You’ve probably heard of the Vault 7 leak by now, which deals with an incredible amount of exploits used to see and steal what you think is private information. This isn’t just limited to Android, but extends to Windows, Apple products, and even vehicle control systems. These are all exploits found, and in some cases even purchased by the CIA.
So what does all of this mean for you and other Android users? If you’ve been using apps like WhatsApp or Signal that use a specific type of encryption, do you know if your information is still secure? Depending on the type of encryption your messaging app uses, you don’t have anything to fear.
How Big is the Vault 7 Leak?
The US hasn’t had a leak of information on this scale since Edward Snowden’s report on the NSA, and Vault 7 leak on the CIA might have an even bigger impact. When Vault 7 was first reported on, encryption for apps like WhatsApp and Signal came under fire, but it was later confirmed that apps like these are safe as long as they use a specific type of encryption.
If you’re interested more in the scope of Vault 7, I recommend you take a look here. There’s a lot to cover about the leak, so I won’t be going into it here. Instead, I want to focus on what the uncovered exploits mean for Android, and encrypted services like Signal and WhatsApp.
The Safest Type of Encryption
While the news broke that some forms of encryption were compromised on Android devices, end-to-end encryption is still the safest form of encryption for messaging apps. It’s by no means impregnable, but if your messaging app uses end-to-end encryption you don’t have as much to worry about.
If you’re using WhatsApp or Signal for all of your encrypted messages, you’re still just as safe as you’ve always been. These two apps aren’t the only ones to adopt end-to-end encryption, but not every encrypted service uses this type of encryption. If you’re using something besides WhatsApp or Signal, see what type of encryption they’re using as soon as possible.
What’s So Safe About End-to-End Encryption?
When you send a message with end-to-end encryption, it isn’t impossible to intercept, but it’s impossible to read unless you have the key for the message. The only way to get the key for the message is to be the recipient for the message, effectively making it so the only one reading the message is who it’s intended for.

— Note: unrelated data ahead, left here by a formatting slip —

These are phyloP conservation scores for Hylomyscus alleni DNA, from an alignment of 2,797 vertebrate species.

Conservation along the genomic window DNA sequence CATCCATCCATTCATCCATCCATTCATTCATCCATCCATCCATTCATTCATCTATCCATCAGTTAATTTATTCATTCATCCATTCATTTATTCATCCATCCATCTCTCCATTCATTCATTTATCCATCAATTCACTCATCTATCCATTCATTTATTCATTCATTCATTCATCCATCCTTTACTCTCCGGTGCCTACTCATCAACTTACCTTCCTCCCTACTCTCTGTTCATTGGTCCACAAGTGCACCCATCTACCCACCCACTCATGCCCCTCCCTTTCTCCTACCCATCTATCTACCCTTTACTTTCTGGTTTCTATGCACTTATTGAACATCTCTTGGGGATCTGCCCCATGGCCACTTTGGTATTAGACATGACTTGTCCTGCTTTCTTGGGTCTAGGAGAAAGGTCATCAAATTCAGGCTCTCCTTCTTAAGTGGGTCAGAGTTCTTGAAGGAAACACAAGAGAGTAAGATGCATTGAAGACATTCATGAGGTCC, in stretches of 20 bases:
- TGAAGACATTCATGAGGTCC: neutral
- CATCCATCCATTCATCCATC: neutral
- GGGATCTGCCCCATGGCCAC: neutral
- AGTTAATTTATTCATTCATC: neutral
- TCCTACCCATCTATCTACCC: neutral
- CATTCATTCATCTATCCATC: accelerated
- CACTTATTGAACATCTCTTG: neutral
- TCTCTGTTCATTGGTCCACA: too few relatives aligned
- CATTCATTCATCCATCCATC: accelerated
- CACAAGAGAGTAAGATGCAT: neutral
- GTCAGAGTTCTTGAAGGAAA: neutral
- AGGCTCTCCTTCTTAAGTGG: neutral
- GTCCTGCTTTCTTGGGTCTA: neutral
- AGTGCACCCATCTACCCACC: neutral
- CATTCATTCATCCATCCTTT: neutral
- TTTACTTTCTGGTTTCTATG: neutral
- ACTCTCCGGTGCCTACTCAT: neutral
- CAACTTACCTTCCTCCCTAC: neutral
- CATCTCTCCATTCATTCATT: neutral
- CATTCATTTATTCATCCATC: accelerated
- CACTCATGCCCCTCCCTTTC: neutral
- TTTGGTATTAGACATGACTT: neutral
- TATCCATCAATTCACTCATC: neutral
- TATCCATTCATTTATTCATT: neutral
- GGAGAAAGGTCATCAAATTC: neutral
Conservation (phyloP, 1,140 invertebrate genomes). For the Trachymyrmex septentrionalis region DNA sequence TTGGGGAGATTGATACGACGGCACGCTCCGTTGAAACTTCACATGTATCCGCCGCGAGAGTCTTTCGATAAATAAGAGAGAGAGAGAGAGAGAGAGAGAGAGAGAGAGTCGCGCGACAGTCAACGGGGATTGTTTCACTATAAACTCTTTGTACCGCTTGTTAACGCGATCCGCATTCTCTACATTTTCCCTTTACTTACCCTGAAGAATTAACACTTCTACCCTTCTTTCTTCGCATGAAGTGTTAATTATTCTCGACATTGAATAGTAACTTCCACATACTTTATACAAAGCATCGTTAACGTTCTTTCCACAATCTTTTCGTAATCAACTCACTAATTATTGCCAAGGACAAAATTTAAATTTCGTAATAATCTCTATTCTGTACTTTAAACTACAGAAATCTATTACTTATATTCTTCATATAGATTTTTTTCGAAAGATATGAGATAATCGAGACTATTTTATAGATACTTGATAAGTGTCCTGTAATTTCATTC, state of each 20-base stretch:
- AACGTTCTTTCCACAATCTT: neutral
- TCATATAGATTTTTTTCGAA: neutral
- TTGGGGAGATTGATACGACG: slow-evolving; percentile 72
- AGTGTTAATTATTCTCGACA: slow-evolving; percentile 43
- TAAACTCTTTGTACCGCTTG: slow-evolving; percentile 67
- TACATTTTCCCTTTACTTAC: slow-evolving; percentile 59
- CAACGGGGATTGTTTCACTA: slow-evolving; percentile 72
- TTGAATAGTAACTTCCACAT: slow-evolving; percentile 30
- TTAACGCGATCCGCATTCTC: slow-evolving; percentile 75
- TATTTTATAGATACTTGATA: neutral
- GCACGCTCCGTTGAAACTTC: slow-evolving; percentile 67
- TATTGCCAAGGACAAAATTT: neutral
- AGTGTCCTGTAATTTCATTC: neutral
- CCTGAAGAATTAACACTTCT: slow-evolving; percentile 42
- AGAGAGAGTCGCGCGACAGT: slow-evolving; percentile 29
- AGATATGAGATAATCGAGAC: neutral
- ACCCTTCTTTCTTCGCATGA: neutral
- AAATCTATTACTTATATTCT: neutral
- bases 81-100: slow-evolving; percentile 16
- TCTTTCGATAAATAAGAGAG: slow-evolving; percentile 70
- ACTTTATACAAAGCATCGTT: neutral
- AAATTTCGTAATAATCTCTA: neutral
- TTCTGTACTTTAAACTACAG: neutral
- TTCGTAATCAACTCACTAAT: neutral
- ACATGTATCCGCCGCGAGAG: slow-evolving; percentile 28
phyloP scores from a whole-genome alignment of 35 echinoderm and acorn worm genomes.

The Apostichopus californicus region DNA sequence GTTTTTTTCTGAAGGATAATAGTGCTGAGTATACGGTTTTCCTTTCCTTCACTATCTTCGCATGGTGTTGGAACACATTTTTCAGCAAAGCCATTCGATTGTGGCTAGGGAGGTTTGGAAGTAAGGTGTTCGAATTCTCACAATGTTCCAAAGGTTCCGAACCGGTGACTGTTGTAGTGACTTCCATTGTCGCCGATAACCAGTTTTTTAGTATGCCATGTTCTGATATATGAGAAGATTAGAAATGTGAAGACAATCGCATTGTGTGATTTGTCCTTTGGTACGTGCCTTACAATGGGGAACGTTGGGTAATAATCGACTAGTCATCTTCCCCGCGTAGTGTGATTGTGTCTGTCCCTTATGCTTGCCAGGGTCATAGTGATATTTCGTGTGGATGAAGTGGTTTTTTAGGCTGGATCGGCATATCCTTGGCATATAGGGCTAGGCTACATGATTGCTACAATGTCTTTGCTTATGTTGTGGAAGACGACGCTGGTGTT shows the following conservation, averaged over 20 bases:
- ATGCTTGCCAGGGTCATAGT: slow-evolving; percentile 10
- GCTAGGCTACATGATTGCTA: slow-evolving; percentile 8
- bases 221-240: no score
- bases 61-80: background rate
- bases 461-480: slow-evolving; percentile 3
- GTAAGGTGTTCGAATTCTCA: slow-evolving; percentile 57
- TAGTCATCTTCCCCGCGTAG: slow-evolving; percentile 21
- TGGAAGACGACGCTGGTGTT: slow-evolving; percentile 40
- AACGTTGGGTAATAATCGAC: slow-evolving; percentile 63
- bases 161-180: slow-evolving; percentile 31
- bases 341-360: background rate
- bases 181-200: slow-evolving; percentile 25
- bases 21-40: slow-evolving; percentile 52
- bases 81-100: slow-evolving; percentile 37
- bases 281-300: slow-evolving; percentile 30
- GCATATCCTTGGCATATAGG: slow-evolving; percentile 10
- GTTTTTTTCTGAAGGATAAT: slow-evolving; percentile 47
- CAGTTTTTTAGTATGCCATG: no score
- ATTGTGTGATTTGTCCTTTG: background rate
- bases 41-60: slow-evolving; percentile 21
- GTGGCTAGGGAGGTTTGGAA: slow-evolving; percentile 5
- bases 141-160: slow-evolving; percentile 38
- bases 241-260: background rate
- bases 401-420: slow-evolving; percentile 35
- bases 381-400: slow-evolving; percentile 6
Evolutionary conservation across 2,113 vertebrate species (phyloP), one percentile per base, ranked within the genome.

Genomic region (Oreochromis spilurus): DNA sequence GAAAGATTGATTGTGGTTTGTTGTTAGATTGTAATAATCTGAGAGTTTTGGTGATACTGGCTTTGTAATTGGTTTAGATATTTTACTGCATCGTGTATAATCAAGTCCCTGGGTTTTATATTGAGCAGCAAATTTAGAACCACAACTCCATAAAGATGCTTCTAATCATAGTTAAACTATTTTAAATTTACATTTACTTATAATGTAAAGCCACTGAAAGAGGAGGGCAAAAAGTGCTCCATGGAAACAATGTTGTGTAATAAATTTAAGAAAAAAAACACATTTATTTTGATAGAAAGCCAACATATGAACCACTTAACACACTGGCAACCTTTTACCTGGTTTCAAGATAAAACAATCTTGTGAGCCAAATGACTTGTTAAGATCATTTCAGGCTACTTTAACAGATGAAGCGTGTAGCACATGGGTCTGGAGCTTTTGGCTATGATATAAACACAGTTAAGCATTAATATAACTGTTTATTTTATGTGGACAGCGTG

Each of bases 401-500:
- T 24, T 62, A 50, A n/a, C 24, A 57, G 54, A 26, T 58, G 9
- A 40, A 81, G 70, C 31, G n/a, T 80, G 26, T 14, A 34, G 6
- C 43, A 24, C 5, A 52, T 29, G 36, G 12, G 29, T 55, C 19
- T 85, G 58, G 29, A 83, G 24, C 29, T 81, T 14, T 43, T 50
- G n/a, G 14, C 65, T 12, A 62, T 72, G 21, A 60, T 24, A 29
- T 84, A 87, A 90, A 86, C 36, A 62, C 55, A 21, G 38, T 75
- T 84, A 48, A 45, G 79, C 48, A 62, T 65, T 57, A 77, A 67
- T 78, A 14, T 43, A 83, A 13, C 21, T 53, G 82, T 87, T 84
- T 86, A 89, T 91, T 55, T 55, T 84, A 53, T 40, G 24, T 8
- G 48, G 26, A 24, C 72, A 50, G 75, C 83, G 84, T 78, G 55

There are only two ways your information is vulnerable with end-to-end encryption. The message can still be intercepted before it’s encrypted, or another user can impersonate the recipient for the message to get the key.
As it stands, there isn’t anything you can do about these kinds of attacks, but that’s always been the case. There haven’t been any new exploits leaked so far with Vault 7 or otherwise that have revealed any new ways to break end-to-end encryption, so it’s still the safest option available.
What Does the Vault 7 Leak Mean for Android
While end-to-end encryption in apps like WhatsApp and Signal are still safe, this doesn’t mean exploits weren’t leaked that are a threat to Android users. At least, if not more than, 23 different exploits were leaked that are designed to target Android systems, and steal what was once thought to be secure.
What’s important to remember about the significance of the leak is that while information about these exploits were allegedly kept confidential, none of them were reported. We’re only hearing about them now because of the Vault 7 leaks, meaning there could be more Android related exploits we still don’t know about yet.
Leaks about exploits and software like “Weeping Angel” are ones that concern me the most. Because of a flaw in Samsung Smart televisions, Weeping Angel can turn them into a covert listening device without the consent of the owner. As we learn more and more about these exploits, it’s possible something like this will additionally surface on Android.
How Can You Keep Your Data Safe?
While it sounds like the only way you’d be able to stop something like Weeping Angel would be pulling the battery out of your phone, what about the other exploits?
Using messaging apps and services that use end-to-end encryption is the best way to combat exploits that attack encrypted messages. If you’re using Signal or WhatsApp, it’s still just as safe to use them today as it was yesterday.
Aside from using the best type of encryption possible, to keep your stored data safe, don’t forget to set up two step verification wherever it’s possible. A keylogger, or other password theft attempts can’t break through two step verification, so combining this with end-to-end encryption is a surefire way to make sure your Android is as safe as possible.
Despite numerous Android exploits being uncovered, apps like WhatsApp and Signal are still just as secure as they were before the Vault 7 leak. Since those apps use end-to-end encryption, they’re still safe to use, and still will be until that type of encryption is easily cracked.
As long as you use end-to-end encryption, use two step verification, and stay aware of malicious software, your data and messages are as safe as possible.
However, security, is not foolproof in this modern days – it’s only secure as much as possible. Even with end to end security if your device is exploited it can easily compromise an app that uses end-to-end encryption, because it would go after the local store of messages and the locally stored private key. Both of those are out of scope of the end-to-end protocol. Interested in knowing more about end to end security. Watch this very good video from Martin Kleppmann.
If you need any help with encryption, or still have some concerns, please let us know in the comments below!